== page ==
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Got EBCDIC? Take This PROC and Call Me in the Morning
By Patrick McLeod, Research and Statistical Support Services Consultant
With the decommissioning of the academic mainframe, the UNT research community moved into a brave new world of computing. This transition means that certain mainframe standby formats for data are now not so easy to use any longer. As I recently found out, these older mainframe formats are also out in the wild in some of the data banks that researchers commonly use, including the ICPSR (Inter-university Consortium for Political and Social Research) at the University of Michigan. Since UNT is an institutional member of ICPSR, any faculty, staff, or student can access all of ICPSR’s data holdings from any computer within the UNT subnet (any machine with a 129.120. IP address (UNT’s subnet)). But what happens when you find your data and it isn’t in ASCII text format or some common statistical platform format?
Are You Down With EBCDIC?
Certain institutions that contribute data to the ICPSR provide this data in formats associated with mainframe data. One of these formats is EBCDIC (Extended Binary Coding Decimal Interchange Code). If you are really interested in comparing the nitty gritty details of ASCII to EBCDIC, check out the Natural Innovations web page complete with side-by-side chart:
EBCDIC is not often found in the PC world, but one place where you will still encounter EBCDIC data is, you guessed it, the ICPSR! The International Monetary Fund’s direction of trade data is available in its most current format only in EBCDIC data format. In order to use EBCDIC data for this particular data set in SPSS, S Plus, SAS, Stata, Eviews, or Lisrel, we first need to “translate” the data from EBCDIC format to ASCII format. In the case of this particular data set, I was only able to find one data management program or routine that could accomplish this task while keeping variable names and formats intact: The PROC DATASOURCE procedure in SAS 8.2.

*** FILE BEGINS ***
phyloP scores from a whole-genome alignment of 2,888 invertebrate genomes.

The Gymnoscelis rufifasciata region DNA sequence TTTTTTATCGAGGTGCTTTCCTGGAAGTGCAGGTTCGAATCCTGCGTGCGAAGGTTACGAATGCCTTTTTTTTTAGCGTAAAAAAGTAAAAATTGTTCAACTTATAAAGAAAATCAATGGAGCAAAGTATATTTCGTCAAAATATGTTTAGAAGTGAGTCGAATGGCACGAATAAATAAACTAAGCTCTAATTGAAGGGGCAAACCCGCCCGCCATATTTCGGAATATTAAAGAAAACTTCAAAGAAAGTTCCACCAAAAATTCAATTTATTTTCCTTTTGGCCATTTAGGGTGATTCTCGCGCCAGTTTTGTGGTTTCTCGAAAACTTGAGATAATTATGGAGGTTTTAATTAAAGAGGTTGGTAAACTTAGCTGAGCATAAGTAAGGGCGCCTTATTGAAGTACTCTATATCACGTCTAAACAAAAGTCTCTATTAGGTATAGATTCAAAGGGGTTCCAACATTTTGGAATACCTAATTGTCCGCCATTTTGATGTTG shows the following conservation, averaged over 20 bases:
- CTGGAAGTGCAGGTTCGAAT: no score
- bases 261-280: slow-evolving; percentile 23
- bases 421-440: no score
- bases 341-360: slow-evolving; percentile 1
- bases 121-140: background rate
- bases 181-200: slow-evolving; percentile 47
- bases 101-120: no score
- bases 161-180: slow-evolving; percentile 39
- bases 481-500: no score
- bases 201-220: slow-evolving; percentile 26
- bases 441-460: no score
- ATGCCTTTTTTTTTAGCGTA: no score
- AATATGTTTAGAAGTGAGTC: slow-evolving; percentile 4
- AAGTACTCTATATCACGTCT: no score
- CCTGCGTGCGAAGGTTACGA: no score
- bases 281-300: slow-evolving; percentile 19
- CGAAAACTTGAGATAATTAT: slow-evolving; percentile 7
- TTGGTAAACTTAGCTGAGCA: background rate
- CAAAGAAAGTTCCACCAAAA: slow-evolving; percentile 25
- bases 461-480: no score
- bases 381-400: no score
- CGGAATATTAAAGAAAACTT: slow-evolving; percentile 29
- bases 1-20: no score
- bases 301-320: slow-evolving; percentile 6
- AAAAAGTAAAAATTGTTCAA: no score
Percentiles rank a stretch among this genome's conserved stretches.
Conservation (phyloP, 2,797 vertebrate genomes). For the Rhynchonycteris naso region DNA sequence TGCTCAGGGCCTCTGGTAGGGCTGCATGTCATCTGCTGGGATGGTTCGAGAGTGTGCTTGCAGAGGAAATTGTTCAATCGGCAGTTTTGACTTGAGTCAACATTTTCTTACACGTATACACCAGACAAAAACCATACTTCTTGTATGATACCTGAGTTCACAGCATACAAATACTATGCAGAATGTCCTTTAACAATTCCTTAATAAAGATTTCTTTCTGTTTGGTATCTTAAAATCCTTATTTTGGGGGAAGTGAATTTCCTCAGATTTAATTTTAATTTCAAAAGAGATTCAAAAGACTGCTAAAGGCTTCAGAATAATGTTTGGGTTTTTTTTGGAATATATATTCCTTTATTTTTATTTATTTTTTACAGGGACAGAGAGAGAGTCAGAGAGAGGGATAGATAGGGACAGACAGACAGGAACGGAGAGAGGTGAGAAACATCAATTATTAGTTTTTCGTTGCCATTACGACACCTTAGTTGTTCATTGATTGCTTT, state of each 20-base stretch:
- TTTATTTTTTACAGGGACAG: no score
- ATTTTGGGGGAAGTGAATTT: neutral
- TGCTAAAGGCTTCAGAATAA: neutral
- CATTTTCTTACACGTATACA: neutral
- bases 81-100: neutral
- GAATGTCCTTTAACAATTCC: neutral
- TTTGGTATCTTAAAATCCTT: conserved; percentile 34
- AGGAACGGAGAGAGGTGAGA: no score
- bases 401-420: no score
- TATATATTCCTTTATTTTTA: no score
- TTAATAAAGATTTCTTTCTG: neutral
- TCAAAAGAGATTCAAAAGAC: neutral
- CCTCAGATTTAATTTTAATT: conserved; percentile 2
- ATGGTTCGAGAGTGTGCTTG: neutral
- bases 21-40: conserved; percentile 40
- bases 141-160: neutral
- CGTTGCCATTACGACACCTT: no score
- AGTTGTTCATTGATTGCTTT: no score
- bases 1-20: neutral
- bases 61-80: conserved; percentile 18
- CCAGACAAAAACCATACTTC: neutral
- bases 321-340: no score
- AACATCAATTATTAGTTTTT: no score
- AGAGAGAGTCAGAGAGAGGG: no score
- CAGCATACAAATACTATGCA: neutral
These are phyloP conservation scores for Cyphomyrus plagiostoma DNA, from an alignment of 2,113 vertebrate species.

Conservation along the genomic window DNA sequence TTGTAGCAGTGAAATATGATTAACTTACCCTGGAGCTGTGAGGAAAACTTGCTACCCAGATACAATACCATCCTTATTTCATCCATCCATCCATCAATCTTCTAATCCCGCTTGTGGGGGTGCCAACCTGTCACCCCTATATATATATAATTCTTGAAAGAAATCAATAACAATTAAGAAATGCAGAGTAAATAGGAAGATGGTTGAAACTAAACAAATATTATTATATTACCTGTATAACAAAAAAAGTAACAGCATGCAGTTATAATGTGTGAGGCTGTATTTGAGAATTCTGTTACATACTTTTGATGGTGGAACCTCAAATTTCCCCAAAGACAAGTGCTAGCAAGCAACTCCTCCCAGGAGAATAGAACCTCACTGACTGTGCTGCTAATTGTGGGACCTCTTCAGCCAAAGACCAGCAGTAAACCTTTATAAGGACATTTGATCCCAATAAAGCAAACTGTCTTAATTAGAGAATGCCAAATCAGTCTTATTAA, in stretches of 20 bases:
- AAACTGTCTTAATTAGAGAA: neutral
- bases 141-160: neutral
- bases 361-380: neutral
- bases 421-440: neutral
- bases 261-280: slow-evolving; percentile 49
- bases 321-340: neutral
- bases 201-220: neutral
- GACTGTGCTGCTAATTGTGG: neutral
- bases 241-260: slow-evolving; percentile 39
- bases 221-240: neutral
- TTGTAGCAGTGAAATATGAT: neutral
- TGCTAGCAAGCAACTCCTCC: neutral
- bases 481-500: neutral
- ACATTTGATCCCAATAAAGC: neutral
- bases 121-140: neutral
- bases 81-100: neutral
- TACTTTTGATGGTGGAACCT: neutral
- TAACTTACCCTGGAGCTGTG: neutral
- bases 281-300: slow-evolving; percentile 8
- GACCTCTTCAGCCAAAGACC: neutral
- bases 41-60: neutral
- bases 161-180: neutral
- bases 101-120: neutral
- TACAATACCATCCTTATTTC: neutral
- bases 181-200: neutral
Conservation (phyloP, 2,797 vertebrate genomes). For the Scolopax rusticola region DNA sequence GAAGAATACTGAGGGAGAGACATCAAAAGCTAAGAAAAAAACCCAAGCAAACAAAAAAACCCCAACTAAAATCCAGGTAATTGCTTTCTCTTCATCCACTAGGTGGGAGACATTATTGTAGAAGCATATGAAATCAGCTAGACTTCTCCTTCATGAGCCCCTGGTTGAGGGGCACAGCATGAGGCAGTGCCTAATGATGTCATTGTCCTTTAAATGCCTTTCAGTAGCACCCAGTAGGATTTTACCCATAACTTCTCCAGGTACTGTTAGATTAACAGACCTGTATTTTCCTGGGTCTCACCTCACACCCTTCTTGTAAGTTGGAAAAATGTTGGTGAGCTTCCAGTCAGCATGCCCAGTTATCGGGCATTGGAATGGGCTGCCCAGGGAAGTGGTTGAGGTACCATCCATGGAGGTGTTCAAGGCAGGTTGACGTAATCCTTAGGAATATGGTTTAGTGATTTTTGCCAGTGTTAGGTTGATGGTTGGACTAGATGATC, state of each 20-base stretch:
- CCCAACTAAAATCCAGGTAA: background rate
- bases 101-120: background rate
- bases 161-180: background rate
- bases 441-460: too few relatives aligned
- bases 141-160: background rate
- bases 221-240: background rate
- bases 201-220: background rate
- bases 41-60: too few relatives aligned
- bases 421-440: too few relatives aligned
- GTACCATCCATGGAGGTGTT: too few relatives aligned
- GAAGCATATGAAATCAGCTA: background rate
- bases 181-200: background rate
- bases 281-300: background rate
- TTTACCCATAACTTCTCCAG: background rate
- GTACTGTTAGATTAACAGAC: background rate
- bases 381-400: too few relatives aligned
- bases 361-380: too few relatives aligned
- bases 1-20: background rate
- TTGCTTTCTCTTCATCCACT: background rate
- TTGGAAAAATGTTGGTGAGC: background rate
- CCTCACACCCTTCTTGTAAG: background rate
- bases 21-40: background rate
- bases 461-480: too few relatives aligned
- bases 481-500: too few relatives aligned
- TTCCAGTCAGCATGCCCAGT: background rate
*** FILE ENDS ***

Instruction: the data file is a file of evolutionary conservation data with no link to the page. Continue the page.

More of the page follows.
PROC DATASOURCE uses a specific handling statement for this particular type of data (from SAS 8.2 System Help):
PROC DATASOURCE: FILETYPE=IMFDOTSP--Direction of Trade Statistics, Packed Format
The DOTS files contain time series on the distribution of exports and imports for about 160 countries and country groups by partner country and areas.
After downloading this particular EBCDIC formatted data set to my hard drive, I assembled the following SAS file using PROC DATASOURCE to open the IMF direction of trade data in SAS 8.2:
FILENAME TRADE 'C:\Data\directionoftrade\da7628o.ebcdic';
PROC DATASOURCE FILETYPE=IMFDOTSP
INFILE=( TRADE )
FILENAME tells SAS where to access the data file; the remainder of the SAS code is simply setting the some of the options within PROC DATASOURCE for this particular file. Below is a list of all the possible options within PROC DATASOURCE (from SAS 8.2 System Help):
PROC DATASOURCE: Options
PROC DATASOURCE options;
The following options can be used in the PROC DATASOURCE statement:
For a complete listing of the supported data types that PROC DATASOURCE can work with, open SAS 8.2, click on the System Help drop-down menu at the top of the screen, select SAS System Help (which should be the first option on the menu), click on the Search tab, type PROC DATASOURCE into the keyword field, click on the List Topics button, select PROC DATASOURCE: Supported File Types from the Select Topic to Display menu, and click on the Display button to read through the many supported file types for this powerful SAS procedure.
Outside of political science, economics, and possibly finance, most researchers at UNT will not have a particular cause to access the IMF direction of trade data from the ICPSR. However, since PROC DATASOURCE offers the researcher a multitude of options for moving data into SAS (Bureau of Economic Analysis, Bureau of Labor Statistics, Center for Research in Security Prices, and the Organization for Economic Cooperation and Development to name a few), application of this procedure is not limited to these fields.
Until next time, happy computing trails and best wishes in your research endeavors!